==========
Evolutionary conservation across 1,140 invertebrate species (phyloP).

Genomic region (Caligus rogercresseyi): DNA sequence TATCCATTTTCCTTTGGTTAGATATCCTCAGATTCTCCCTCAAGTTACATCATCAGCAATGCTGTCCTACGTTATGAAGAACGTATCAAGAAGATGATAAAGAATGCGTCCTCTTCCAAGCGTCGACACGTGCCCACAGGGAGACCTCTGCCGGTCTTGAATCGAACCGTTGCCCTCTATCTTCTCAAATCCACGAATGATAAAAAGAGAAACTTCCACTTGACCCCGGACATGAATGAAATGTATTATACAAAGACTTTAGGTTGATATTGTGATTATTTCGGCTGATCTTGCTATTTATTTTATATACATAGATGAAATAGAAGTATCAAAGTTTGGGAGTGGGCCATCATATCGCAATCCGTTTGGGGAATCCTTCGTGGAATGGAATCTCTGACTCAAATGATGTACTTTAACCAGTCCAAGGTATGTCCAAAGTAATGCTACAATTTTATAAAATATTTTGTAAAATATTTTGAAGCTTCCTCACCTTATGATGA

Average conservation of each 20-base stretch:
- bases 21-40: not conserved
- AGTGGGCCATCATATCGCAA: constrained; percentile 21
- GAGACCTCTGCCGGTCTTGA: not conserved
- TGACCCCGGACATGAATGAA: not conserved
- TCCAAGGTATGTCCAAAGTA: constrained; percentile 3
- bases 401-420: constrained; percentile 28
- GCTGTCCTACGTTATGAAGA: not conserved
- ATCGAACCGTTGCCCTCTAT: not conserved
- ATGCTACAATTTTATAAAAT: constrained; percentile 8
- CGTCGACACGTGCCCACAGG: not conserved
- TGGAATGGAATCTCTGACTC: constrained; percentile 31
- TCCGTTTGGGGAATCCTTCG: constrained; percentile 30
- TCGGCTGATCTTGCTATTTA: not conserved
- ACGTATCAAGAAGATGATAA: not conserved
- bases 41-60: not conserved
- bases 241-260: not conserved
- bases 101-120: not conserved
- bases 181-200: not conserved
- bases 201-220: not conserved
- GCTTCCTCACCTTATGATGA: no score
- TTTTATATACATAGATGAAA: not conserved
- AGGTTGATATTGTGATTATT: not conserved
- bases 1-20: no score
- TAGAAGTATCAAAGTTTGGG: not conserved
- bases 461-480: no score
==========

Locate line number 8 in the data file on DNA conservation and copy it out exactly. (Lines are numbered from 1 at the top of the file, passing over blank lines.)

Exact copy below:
- TCCAAGGTATGTCCAAAGTA: constrained; percentile 3